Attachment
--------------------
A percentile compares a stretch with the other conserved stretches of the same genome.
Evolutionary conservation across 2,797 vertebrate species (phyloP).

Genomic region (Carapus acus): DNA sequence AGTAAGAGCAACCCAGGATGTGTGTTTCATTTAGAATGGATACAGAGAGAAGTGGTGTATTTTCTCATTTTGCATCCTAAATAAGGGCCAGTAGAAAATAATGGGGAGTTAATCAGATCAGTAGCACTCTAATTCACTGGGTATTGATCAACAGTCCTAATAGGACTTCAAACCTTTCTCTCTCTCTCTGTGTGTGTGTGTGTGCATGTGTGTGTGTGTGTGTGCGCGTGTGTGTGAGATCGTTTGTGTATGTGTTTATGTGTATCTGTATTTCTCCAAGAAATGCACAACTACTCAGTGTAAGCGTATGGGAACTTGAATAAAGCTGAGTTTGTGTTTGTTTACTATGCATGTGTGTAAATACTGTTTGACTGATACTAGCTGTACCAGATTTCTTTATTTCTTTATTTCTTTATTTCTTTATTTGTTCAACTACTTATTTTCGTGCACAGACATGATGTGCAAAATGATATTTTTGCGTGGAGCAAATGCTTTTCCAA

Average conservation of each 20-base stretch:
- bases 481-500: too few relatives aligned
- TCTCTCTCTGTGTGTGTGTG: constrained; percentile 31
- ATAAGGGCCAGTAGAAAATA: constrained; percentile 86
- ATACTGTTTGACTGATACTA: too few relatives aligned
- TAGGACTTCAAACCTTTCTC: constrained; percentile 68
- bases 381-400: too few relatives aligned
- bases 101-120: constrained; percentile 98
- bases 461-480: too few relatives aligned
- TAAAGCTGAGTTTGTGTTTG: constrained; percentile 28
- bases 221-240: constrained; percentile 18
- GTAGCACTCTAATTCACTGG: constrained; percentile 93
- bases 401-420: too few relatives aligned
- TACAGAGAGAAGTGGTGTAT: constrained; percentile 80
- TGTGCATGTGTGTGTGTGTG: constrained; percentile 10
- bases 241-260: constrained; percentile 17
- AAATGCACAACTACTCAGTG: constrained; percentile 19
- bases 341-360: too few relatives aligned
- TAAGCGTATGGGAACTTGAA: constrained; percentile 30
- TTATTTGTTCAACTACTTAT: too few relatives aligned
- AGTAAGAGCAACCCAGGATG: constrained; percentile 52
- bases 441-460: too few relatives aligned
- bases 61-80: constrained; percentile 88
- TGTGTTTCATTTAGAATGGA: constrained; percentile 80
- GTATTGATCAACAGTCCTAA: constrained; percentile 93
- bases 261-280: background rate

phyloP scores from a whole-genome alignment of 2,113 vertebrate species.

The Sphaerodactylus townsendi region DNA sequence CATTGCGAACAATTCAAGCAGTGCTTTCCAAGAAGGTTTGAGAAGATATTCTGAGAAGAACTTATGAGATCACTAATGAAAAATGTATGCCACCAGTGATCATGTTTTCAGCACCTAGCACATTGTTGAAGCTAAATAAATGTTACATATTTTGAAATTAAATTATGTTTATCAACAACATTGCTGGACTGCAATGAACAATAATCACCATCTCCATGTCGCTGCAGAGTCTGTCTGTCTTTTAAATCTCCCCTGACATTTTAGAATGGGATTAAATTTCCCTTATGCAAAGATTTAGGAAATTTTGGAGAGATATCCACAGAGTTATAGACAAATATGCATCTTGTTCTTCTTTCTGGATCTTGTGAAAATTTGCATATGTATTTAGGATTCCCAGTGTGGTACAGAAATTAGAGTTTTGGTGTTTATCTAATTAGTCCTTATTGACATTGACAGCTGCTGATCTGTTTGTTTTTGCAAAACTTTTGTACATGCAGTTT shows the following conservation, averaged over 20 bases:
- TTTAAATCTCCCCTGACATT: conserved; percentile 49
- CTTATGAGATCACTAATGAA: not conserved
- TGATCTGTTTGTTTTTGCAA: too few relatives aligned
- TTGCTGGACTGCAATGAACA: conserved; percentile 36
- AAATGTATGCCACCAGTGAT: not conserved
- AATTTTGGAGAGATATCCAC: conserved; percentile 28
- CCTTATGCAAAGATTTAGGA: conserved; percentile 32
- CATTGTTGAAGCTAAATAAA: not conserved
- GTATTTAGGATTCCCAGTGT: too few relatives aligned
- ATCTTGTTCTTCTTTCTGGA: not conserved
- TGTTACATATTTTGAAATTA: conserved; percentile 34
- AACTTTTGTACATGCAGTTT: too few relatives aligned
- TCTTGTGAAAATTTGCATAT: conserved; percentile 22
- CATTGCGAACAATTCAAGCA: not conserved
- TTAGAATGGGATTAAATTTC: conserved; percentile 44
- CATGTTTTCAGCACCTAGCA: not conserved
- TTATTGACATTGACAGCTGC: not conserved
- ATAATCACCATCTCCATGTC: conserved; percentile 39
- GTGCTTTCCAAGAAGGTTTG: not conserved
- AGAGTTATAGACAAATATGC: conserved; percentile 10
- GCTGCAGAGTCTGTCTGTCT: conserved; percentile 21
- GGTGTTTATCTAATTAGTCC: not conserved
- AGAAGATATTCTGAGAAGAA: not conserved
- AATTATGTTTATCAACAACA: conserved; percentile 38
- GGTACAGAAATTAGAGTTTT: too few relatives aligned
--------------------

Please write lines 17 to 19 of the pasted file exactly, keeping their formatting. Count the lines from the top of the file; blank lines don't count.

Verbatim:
- TACAGAGAGAAGTGGTGTAT: constrained; percentile 80
- TGTGCATGTGTGTGTGTGTG: constrained; percentile 10
- bases 241-260: constrained; percentile 17